A tiny cafe specializing in housemade marshmallows (as well as marshmallow-based treats and beverages) opened this month on Chicago’s North Side. It joins a growing number of singularly focused concepts around the country slinging everything from polenta to meatballs and Nutella to Russian dumplings called pel’meni.
Here’s a look at how XO Marshmallow Cafe + Wonderland is following design and consumer trends to make the most of its 700 square feet.
Photo credit: Michelle Cox Photography
1. Crowd funding
The marshmallow cafe’s two owners started selling their handmade marshmallows at pop-ups and other events, but they launched a Kickstarter funding campaign after finding their storefront near Loyola University Chicago’s campus. They aimed to raise $6,500, but ended up garnering more than $9,500, thanks to media mentions and strong consumer interest. Donation rewards ranged from a free latte to a choice of three “Mars'halos” (doughnut-shaped marshmallows) to a six-month subscription to the shop’s Marshmallow of the Month Club.
2. Instagram-ready design
Virtually every aspect of the marshmallow cafe—from the “millennial pink” steps emblazoned with the words “You Have Great Taste, Darling!” to the custom neon sign above the counter that reads “I love you s’more”—was created with social media in mind. As with the recent social media frenzy around the Unicorn Frappuccino, fluffy marshmallow treats are inherently photogenic. The cafe’s owners up the odds they’ll get social media love with this colorful spot.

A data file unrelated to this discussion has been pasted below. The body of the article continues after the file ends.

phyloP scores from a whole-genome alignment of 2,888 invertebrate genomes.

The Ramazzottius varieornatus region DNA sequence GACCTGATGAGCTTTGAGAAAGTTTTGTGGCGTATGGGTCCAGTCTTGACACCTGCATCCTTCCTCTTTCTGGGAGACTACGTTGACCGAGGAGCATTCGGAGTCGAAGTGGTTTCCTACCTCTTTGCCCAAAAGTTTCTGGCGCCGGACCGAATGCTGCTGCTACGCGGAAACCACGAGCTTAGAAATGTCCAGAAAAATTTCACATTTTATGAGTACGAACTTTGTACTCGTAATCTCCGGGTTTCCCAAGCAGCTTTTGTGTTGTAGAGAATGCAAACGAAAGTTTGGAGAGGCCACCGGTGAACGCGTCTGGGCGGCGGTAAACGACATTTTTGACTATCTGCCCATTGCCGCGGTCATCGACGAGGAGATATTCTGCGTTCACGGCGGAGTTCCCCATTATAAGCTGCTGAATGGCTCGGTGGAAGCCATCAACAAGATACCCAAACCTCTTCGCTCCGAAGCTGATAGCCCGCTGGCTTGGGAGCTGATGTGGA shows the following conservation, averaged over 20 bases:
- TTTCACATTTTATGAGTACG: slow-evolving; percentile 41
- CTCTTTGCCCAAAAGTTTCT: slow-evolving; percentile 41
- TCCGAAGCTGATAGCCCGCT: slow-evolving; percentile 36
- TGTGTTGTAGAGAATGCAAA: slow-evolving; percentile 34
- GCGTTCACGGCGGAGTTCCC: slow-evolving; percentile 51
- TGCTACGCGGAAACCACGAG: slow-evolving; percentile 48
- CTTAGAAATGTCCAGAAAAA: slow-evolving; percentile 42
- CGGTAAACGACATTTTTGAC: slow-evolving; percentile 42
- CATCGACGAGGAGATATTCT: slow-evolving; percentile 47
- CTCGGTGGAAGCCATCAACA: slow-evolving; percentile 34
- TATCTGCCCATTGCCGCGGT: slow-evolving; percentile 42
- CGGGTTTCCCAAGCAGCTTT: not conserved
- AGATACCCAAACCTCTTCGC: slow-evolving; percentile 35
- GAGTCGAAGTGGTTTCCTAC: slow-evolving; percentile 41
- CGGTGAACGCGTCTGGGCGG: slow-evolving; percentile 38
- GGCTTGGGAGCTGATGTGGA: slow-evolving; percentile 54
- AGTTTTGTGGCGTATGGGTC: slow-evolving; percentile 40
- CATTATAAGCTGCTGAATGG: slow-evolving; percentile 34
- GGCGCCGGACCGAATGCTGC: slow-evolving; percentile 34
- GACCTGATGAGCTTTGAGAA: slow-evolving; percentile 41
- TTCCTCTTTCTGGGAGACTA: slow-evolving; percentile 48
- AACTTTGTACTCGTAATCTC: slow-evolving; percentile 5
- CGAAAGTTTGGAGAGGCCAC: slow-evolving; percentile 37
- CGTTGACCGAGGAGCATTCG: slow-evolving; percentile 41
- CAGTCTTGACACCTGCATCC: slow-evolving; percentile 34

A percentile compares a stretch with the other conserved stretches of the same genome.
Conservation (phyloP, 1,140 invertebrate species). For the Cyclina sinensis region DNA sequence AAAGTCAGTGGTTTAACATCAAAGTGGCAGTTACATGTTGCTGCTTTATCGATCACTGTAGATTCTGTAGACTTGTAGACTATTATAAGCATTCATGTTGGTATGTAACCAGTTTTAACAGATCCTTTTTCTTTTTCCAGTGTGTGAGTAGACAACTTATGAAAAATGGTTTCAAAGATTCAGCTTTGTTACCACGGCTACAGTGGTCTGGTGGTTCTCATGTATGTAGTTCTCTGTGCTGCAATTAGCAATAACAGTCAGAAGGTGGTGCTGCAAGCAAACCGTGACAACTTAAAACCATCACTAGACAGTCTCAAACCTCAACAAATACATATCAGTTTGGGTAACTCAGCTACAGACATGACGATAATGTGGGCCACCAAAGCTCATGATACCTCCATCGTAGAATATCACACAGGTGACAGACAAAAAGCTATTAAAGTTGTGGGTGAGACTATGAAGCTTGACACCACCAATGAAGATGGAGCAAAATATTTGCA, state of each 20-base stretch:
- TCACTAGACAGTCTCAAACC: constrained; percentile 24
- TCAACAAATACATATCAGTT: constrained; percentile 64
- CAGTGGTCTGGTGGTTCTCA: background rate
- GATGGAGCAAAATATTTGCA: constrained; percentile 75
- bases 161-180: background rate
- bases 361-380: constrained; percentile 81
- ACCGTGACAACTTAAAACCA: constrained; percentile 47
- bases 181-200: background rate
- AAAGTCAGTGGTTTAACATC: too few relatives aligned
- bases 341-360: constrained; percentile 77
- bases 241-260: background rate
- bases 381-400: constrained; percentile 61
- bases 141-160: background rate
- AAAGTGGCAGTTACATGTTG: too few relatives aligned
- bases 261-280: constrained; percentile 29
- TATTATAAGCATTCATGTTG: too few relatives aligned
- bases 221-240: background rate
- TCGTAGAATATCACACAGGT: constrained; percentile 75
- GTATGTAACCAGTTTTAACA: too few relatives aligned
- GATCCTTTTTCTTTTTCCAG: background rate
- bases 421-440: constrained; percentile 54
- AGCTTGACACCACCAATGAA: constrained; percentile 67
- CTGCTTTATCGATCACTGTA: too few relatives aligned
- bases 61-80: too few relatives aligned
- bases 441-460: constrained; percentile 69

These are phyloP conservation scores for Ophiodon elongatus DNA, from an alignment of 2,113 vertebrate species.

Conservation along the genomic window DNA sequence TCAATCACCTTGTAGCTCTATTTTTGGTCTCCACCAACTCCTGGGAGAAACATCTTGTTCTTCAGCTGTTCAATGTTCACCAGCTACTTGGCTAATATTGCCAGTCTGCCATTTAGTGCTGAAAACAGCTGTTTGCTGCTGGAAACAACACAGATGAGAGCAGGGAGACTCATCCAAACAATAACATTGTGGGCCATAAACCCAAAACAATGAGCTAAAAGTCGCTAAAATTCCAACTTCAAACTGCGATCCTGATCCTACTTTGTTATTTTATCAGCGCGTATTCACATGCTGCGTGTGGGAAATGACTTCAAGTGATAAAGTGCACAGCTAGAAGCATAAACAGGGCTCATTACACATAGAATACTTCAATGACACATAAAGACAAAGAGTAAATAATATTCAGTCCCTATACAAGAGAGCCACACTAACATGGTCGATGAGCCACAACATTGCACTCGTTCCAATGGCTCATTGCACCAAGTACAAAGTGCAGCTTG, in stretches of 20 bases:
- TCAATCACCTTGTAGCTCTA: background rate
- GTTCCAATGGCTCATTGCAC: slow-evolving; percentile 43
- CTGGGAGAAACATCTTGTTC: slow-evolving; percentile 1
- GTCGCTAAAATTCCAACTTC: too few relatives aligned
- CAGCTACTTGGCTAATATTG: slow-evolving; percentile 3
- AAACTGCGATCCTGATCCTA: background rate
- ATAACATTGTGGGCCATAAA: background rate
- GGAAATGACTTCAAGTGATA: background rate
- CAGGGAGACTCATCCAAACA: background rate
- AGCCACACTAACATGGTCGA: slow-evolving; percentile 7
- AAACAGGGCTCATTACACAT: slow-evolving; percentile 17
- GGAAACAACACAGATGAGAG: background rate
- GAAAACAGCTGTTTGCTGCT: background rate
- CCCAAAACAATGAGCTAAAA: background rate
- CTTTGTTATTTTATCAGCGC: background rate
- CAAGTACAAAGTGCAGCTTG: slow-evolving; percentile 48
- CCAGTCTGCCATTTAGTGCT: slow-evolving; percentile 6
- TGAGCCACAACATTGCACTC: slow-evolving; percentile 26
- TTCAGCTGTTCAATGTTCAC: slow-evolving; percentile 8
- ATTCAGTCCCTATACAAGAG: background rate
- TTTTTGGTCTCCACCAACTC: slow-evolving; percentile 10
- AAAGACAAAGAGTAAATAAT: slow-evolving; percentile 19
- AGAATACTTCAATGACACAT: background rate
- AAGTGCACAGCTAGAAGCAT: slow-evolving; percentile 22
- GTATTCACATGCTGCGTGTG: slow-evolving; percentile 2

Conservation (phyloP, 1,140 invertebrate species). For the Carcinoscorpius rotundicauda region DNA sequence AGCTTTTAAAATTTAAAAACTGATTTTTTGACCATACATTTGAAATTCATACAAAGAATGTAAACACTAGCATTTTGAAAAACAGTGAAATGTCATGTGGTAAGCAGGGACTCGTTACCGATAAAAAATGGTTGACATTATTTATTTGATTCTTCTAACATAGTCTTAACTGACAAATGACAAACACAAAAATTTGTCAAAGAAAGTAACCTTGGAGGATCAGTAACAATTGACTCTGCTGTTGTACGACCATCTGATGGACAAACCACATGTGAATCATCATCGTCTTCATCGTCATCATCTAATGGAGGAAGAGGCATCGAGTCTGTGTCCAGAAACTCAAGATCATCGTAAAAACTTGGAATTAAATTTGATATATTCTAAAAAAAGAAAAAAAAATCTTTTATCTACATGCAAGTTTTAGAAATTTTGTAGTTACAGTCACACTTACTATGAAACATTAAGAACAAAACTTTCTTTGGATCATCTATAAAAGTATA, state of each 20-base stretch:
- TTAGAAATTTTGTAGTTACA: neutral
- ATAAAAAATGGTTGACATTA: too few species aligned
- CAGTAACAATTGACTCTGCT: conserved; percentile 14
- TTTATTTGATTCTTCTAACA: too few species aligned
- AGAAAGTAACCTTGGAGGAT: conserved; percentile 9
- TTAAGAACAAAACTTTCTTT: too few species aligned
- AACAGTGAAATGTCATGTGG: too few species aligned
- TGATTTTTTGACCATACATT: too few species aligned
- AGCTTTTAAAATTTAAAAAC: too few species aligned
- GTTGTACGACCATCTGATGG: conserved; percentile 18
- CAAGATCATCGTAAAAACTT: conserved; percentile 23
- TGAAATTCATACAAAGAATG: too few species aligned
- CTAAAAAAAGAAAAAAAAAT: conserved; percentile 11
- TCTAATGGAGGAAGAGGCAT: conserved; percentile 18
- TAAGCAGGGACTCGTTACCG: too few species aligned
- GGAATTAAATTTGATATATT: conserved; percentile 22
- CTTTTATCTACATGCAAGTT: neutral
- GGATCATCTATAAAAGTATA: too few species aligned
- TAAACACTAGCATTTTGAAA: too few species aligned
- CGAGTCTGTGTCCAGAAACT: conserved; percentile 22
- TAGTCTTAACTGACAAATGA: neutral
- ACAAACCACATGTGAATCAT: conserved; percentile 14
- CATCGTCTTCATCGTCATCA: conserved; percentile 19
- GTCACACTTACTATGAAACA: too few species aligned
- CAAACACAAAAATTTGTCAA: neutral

3. No cash allowed
A number of brands have recently gone cashless, forcing customers to pay with credit cards and other electronic options. XO Marshmallow Cafe made its cash-free policy known via its social media accounts as well as a cheery (pink) sign at the counter. Co-owner Lindzi Shanks said she and her business partner chose to do away with cash to keep employees safe, especially late at night.
4. Vibrant flavors
Some 67% of consumers say they like trying new flavors, according to Technomic’s recent Flavor Consumer Trend Report. The marshmallow cafe’s pastry chef continues to experiment with new varieties, including Champagne, green tea, lavender-honey and more. (Though a recent batch of habanero marshmallows turned out far too spicy, Shanks says.)
5. Shared kitchen space
The cafe maximizes its limited footprint by sharing a kitchen with the all-mac and cheese restaurant next door. Since marshmallow treats can be made ahead, there’s little use for a space with a full kitchen. A handheld blowtorch is used to char the marshmallows when crafting made-to-order s’mores treats.
6. Multiple revenue streams
In addition to the cafe, the operators sell their products online and through wholesale accounts. “The cafe is growing our wholesale operations,” Shanks says, noting that the shop’s visibility has already helped land some outside accounts. They’ve had to scale up to a 20-quart mixer to help meet the demand.
7. Allergen- and special diet-friendly
Catering to vegan and vegetarian diners, the marshmallow fluff is made without gelatin. Almost all of the treats are nut-free, except for the Nutella marshmallows, which are kept apart from the rest for food safety reasons. And the concept’s housemade graham crackers are gluten-free.